Members of the Yale Divinity School Community:
Yesterday we all received a letter from President Levin outlining the current financial situation of the University and the steps Yale is taking to meet the challenges of this difficult time. As President Levin indicated, the University is well-positioned to do so, and with a prudent stewardship of our resources we should maintain our institutional momentum.
The Divinity School shares the University’s chief priorities—to recruit and retain excellent faculty and make available meaningful financial aid. Hence, the searches that we have currently under way in Theology, Ethics, History, Asian Christianity, and Spirituality and Ministerial Leadership, and with ISM, in Religion and the Arts will continue. We shall also maintain a high level of scholarship aid in relationship to our tuition revenue and, in fact, the gross amount of financial aid that we will provide in the form of scholarships will in the coming year continue to grow, if not as rapidly as we had previously hoped. This continued progress is due in large measure to the generosity of our alumni and friends whose gifts and pledges to our capital campaign will add to our resources for meeting student need. Only time will tell if we can sustain that growth over the longer term.
The renovation of the “Back Buildings,” the old ISM space and the Common Room and Refectory, already begun this year, will continue, and we hope to occupy those spaces next summer. The other major project that is early in the planning stage, the replacement of the Canner Street apartments, will be delayed by the current economic situation, but we shall move ahead with that project as soon as conditions permit.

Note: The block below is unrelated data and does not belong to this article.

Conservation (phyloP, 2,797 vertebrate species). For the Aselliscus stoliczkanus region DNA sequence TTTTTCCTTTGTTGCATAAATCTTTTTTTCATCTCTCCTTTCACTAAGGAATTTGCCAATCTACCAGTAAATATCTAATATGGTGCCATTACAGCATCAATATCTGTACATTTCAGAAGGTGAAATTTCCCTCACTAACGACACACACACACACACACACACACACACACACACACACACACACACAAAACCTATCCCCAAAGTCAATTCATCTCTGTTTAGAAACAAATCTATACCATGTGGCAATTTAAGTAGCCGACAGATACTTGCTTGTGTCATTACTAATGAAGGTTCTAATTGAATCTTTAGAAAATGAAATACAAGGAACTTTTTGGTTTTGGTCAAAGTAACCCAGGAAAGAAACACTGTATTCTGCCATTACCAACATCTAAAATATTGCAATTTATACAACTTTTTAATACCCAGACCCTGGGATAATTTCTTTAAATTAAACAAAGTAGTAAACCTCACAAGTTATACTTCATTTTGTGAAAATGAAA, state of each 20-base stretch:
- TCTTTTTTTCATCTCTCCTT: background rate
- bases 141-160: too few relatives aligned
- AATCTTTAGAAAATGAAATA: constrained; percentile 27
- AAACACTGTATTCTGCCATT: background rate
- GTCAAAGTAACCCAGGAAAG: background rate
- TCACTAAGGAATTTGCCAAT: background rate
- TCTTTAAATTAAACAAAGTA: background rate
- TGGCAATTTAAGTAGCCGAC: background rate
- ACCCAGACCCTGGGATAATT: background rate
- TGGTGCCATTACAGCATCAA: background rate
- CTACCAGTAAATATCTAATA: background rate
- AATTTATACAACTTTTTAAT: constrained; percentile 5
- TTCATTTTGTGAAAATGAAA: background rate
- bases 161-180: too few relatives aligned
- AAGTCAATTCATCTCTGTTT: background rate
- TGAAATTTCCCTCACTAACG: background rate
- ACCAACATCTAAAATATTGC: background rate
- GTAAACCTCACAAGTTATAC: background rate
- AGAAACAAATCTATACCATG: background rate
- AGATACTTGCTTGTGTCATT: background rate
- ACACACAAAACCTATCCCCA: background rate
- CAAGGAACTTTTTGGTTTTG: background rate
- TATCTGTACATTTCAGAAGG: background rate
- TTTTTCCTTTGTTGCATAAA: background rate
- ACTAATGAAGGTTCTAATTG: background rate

The University has called for reductions in expenditures for non-faculty staff and for non-salary expenses. Members of the administrative team have already begun to explore ways in which the non-salary expenses can be reduced, and they have proposed a number of excellent ideas. In the spring we shall systematically explore such proposals and will find ways to reduce our operating costs. Any suggestions that you may have will be most welcome! In the months ahead we shall also look carefully at our staffing patterns and, as positions come open, explore ways of consolidating administrative functions. I believe that we can achieve the required savings with minimal disruption to our academic functions.
This is obviously a challenging time for everyone, and many in this country and abroad are feeling the pinch of economic distress more directly and painfully than we are. Those who are in deep need merit our compassion and support. Our own situation at the University in general and at the Divinity School in particular will require our careful attention, patience, and imagination, but together we can weather this storm and even enhance our ability to prepare men and women to serve church and society.
Best wishes for a blessed Christmas,